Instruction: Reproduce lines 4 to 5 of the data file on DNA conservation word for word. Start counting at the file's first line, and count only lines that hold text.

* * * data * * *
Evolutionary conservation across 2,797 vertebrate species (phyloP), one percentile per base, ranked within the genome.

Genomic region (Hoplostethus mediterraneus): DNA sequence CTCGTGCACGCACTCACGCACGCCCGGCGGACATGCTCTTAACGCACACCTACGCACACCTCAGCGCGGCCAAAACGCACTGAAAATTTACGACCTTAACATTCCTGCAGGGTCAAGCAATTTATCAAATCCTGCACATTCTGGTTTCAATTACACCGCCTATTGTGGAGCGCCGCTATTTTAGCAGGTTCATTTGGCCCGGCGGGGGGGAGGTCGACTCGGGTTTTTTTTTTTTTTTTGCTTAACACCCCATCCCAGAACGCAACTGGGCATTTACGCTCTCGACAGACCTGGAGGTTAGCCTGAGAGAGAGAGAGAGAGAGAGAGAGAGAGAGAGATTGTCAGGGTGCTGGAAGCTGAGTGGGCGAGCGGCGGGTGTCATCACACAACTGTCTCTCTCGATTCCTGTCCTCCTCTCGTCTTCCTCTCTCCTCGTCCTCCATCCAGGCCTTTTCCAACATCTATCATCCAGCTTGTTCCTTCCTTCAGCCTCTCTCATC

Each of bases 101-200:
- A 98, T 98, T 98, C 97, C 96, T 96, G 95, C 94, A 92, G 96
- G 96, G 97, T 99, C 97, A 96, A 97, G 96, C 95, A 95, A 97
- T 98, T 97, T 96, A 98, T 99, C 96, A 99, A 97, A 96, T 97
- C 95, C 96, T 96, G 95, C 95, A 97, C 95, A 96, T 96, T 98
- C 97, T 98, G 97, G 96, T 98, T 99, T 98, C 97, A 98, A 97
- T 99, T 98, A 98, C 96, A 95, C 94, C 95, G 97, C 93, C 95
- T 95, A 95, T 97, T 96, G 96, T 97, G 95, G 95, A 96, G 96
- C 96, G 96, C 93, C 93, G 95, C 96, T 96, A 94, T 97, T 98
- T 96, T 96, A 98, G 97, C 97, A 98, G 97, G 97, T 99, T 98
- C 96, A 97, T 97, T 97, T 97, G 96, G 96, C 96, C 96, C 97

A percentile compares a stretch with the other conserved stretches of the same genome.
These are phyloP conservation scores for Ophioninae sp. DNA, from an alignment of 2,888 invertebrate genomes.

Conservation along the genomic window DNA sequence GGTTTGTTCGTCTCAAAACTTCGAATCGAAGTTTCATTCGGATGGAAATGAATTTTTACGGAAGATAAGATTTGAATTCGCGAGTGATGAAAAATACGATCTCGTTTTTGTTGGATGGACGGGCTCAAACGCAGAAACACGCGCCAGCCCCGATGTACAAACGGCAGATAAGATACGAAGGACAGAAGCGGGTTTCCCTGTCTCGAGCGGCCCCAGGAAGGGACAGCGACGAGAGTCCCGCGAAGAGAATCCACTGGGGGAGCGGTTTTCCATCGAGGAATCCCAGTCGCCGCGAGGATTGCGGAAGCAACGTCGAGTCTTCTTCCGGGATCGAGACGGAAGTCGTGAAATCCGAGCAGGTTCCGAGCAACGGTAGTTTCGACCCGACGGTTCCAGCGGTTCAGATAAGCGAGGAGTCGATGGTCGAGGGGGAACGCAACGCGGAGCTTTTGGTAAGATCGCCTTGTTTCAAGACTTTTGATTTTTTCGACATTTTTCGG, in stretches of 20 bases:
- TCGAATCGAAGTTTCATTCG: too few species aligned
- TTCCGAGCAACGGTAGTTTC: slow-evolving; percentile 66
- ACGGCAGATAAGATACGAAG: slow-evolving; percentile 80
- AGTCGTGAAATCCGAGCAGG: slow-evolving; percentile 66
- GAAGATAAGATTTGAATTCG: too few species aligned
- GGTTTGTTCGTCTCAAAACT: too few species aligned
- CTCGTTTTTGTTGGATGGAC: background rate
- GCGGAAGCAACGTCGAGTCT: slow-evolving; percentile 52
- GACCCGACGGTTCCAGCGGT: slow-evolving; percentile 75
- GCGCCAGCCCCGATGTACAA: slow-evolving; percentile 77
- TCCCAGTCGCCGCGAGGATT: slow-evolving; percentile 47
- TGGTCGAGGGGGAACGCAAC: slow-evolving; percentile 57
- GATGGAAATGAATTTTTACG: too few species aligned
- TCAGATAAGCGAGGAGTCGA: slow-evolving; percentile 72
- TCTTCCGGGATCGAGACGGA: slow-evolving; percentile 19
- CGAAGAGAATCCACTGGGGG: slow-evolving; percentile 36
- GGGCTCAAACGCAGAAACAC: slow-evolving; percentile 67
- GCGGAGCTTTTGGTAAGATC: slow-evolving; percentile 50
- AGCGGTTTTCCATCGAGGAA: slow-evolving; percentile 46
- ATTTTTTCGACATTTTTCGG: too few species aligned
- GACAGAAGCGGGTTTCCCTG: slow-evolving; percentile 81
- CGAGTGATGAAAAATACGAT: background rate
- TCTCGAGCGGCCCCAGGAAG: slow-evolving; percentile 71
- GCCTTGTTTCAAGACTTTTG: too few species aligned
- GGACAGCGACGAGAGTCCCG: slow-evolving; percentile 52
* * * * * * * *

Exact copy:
- A 98, T 98, T 98, C 97, C 96, T 96, G 95, C 94, A 92, G 96
- G 96, G 97, T 99, C 97, A 96, A 97, G 96, C 95, A 95, A 97